Nova Scotia's minister of Environment and Climate Change has approved the Goldboro Gold project in Guysborough County, but with conditions.
"I am satisfied that any adverse effects or significant environmental effects of the undertaking can be adequately mitigated through compliance with the attached terms and conditions as well as through compliance to the other licences, certificates, permits and approvals that will be required for operation," Tim Halman wrote in his decision to Signal Gold president Kevin Bullock.
Signal Gold wants to develop the mine. The project includes two open pits, a processing facility, a tailings management facility, waste rock storage areas, as well as water management infrastructure such as collection ditches, culverts, settling ponds and water treatment systems.
Among the list of conditions is for Signal Gold to develop a wildlife management plan with Nova Scotia's Department of Nautral Resources and Renewables as well as Environment and Climate Change, developing and implementing a complaint resolution plan for receiving and responding to complaints related to the project, and have a Mi'kmaw communication plan.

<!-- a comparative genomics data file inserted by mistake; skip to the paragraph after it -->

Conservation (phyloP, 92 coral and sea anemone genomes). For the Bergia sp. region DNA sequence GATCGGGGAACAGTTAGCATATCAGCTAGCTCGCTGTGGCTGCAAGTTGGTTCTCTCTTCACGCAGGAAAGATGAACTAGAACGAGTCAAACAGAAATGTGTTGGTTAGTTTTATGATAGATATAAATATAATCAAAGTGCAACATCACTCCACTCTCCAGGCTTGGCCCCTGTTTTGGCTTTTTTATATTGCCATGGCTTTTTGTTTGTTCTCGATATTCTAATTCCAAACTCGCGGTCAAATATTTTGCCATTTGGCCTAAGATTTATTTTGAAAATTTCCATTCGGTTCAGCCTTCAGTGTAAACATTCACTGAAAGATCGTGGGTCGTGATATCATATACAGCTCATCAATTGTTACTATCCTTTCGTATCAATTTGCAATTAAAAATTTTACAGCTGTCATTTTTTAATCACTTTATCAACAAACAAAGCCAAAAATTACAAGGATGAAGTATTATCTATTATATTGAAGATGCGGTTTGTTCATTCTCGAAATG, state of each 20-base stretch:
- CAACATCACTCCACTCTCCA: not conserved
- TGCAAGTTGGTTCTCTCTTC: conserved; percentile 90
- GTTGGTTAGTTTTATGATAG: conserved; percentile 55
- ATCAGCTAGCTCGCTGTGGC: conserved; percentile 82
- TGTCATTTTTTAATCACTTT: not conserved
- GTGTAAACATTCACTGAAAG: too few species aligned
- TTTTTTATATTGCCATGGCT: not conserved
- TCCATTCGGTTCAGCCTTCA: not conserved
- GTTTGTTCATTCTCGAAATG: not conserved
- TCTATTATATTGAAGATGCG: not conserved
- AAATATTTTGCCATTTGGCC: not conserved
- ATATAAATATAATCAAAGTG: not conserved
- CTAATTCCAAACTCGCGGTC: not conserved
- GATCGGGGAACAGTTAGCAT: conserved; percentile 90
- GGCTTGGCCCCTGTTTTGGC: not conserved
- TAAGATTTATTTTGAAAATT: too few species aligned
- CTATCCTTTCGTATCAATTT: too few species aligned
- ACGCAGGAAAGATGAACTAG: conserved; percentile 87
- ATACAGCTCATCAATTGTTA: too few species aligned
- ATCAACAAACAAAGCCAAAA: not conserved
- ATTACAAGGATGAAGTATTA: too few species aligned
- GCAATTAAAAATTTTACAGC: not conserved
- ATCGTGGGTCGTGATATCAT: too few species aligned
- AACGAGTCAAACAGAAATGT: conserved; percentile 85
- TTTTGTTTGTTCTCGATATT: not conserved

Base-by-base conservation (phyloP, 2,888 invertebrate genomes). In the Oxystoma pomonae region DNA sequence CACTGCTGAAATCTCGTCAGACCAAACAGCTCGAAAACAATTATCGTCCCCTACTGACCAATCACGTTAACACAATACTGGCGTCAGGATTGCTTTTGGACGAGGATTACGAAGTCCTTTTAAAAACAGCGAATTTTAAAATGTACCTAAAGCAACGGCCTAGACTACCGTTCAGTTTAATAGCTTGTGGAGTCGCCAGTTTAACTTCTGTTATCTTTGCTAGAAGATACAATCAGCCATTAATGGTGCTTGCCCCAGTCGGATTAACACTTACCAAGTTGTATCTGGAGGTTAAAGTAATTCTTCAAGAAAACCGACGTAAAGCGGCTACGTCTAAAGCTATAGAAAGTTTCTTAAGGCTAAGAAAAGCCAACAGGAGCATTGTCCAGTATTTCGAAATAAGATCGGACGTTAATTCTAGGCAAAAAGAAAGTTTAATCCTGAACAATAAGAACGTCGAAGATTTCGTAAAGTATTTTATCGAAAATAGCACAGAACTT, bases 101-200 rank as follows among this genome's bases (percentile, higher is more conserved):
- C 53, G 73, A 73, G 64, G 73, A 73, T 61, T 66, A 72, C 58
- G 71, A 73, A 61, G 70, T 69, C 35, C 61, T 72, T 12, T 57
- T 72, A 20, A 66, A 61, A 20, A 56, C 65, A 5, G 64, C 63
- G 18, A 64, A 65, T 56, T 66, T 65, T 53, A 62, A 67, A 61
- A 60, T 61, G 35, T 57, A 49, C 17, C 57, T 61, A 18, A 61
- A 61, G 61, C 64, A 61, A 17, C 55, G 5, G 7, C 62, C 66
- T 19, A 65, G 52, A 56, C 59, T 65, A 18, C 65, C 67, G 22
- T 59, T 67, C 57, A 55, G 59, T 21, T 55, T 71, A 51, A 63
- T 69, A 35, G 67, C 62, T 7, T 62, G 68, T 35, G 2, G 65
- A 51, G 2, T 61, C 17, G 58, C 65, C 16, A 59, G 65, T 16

The company also plans to bring in trailers to house employees, with 350 beds expected during the construction phase and 175 beds during the operations phase.
The project will create 735 new direct and spinoff jobs a year in the province for 15 years, the company said in June after it submitted for environmental approval. It expects the project to generate $528 million in income and mining taxes at the federal, provincial and municipal level from direct and spinoff economic activity.
The company anticipates construction will begin in late 2023, with the mine being commissioned in 2025 and operations continuing until 2035. The closure process would begin in 2036.
Signal Gold, previously known as Anaconda Mining, had sought environmental approval for a gold mine development at the site in August 2018.
But the environment minister at the time said the company's submission didn't contain enough information.
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